Varanasi/ Staring death

 

Hindus believe in reincarnation, that after death our spirit, an atman, can be released to be reborn as any living being, to learn again in a search for enlightenment. The gods as a gift, gave the river Ganges so that once your ashes have been scattered into the holly water, the rebirth cycle can end. As a result Varanasi has become the holy land where the old come to await death and the dead come to be cremated. Coming from a western background, where people do not want to talk about the death and it is very much a hidden closed subject, it is a stage experience to watch the burning of bodies in public. To publicly share such private, intense moments; to be sat next to a man grieving as he holds back the tears, face in hands looking out on the steps to his  burning brother. There are over 300 cremations held every day, and it is the only place where it is allowed to set cremation fires all through the day and night. Seeing so many bodies burn and to so openly deal with death does make you think more about the fragility of life. 

Families will bring the bodies of their loved ones here, they purchase the wood and set up the fires in the two designated ghats. The bodies have been cleaned and depressed in fine clothes and then wrapped in a clean sheet. Often some of the holy water  from the Ganges will be poured in their mouth as the last drink to cleanse them. Next the eldest brother will place a burning stick in the mouth of the deceased, the funeral pyre will then be lit, the fire believed to purify the soul. After this there will be days of mourning, the men will shave their heads leaving just a small amount of hair at the back as a sign that they are in mourning. Women do not attend the cremations, as in the past women have thrown themselves too into the fire in grief. Today, they are believed to be there too emotional too attend, an example of a still very male dominated land of inequality.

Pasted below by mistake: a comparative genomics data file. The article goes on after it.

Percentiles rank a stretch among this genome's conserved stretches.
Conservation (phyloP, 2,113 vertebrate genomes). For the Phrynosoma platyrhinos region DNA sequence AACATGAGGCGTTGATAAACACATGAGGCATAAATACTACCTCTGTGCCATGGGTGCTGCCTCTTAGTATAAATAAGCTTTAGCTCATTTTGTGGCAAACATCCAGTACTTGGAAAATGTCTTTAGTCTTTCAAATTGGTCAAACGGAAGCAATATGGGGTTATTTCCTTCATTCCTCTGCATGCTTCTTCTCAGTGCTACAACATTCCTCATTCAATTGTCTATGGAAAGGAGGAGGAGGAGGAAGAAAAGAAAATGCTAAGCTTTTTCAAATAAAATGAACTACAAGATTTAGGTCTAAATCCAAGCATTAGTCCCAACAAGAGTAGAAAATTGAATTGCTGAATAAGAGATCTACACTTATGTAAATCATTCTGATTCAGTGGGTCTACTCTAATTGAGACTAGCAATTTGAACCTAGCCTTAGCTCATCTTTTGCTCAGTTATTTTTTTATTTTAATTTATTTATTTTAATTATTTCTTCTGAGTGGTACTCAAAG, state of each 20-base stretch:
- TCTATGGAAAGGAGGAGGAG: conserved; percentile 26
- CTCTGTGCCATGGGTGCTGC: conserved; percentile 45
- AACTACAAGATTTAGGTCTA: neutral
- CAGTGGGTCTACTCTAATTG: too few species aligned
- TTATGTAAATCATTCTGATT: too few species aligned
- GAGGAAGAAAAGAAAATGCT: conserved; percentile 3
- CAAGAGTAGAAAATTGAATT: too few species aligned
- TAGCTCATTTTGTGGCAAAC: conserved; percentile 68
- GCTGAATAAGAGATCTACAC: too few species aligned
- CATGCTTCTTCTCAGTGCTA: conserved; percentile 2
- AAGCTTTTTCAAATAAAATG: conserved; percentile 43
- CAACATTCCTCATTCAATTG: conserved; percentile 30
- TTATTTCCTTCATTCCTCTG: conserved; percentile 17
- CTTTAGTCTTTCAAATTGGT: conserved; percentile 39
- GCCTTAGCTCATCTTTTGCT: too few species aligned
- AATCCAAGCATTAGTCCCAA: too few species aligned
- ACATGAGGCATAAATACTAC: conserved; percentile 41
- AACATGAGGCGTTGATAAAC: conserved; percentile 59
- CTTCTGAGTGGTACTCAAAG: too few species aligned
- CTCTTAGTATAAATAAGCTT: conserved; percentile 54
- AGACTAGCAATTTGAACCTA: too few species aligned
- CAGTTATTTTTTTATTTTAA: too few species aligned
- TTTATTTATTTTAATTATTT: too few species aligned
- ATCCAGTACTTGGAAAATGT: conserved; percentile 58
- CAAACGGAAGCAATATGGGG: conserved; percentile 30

Among the cremations you will see people bathing in the water, praying and even drinking it. At night boats flock in, gathering around the daily Pujahas, the echos of prayers, bellowing bells chime as the fires burn around you and small candles are set afloat on the river. Thousands of hopeful prayers floating down the stream hoping to be answered, among the scattered souls. 

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